Published November 20, 2014
Harvard University will consider instituting an honor code as it investigates whether at least 125 undergraduates cheated by working together on a take-home exam in the spring.
Officials said they intend to start broad conversations about academic honesty, including why it is vital to intellectual inquiry, in the wake of what is believed to be the largest such episode in recent school history.
"We really think we need to work harder," said Jay M. Harris, dean of undergraduate education. "We do think it's an opportunity to really put out before the community how much we value integrity."
School officials said Thursday they discovered roughly half of the students in a class of at least 250 people may have shared answers or plagiarized on a final. They declined to release the name of the class or the students' names.
"These allegations, if proven, represent totally unacceptable behavior that betrays the trust upon which intellectual inquiry at Harvard depends," President Drew Faust said.
A Harvard spokesman said he knows of no incidents in recent memory of possible cheating at the university on this scale.
Each student whose work is in question has been called to appear before a subcommittee of the Harvard College Administrative Board, which reviews issues of academic integrity.
Possible punishments range from an admonition, a sort of warning for a first offense, to being forced to withdraw from Harvard for a year. It wasn't immediately clear what sanctions any student who has graduated may face.
Harris emphasized that none of the allegations has been proven and said there's no evidence of widespread cheating at Harvard.
"The facts that are before us are that we have a problem in this one course," Harris said. "I hope that doesn't sound overly naive, I don't want to be naive, but this is what we have. The rest would be speculation."
The spring course included undergraduates at all class levels, Harris said. A teaching assistant noticed some possible problems on the tests, including evidence that students collaborated on answers or used the same long, identical strings of words. The exam had clear instructions that no collaboration was allowed.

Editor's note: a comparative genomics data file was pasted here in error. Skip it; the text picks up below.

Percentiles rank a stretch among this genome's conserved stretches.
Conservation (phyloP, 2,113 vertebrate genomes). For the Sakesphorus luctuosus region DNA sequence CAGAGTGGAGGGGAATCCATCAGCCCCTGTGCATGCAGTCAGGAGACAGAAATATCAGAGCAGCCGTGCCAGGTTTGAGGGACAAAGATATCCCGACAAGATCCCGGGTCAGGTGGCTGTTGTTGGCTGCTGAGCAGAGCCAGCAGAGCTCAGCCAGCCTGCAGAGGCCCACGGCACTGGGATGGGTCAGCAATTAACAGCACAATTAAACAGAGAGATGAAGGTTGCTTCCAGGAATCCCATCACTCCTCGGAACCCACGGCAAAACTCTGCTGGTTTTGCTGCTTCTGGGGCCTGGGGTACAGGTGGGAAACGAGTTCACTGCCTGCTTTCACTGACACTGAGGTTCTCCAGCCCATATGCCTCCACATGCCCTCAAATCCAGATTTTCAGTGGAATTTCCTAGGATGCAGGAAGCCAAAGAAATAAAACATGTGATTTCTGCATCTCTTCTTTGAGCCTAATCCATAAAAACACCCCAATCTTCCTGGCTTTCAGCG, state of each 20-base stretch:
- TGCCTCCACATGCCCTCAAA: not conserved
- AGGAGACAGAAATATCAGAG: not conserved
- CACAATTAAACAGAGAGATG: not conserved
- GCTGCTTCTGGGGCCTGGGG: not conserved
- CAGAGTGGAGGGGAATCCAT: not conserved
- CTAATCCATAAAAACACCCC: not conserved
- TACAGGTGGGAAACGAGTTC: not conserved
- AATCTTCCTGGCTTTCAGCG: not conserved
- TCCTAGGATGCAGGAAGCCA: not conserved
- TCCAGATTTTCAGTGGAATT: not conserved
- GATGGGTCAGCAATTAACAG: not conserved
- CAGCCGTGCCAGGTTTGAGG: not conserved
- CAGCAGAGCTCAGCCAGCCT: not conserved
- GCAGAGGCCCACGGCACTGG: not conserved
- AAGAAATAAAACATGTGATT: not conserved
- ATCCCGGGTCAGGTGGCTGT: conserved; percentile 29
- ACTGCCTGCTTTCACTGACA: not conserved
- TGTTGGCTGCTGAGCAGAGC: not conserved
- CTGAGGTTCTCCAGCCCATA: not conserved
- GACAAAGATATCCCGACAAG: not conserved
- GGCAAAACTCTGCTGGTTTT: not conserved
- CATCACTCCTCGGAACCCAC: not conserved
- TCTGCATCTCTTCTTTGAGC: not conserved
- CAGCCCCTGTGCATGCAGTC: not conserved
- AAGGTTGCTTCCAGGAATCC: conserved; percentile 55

The assistant notified the professor, who referred the case in May to the administrative board. After interviewing some students, the board found what Harris characterized as "cause for concern."
There's no timeline for when the investigation will be finished, Harris said, but in the meantime the school hopes to use the incident to spur broader conversations.
A Harvard committee on academic integrity he leads will present recommendations on how to enforce faculty-wide expectations of academic honesty. The school will also consider an honor code, which some schools use to set standards for honesty. In some cases, students are required to sign completed work, attesting that they followed those standards.
On campus, where students are just starting to return from summer break, news of the investigation was met with surprise.
"You think of Harvard as somewhere where people are academically honest and interested in their course work," said Michael Zimmet, a freshman from Aspen, Colo.
Tiffany Fonseca, a sophomore from Boston, said she didn't know the details of what happened, but that it was easy to see how students could talk to each other about a take-home test.
"I'm kind of shocked, but I'm not," she said.
Associated Press reporters Lindsey Anderson and Rodrique Ngowi contributed to this story from Cambridge.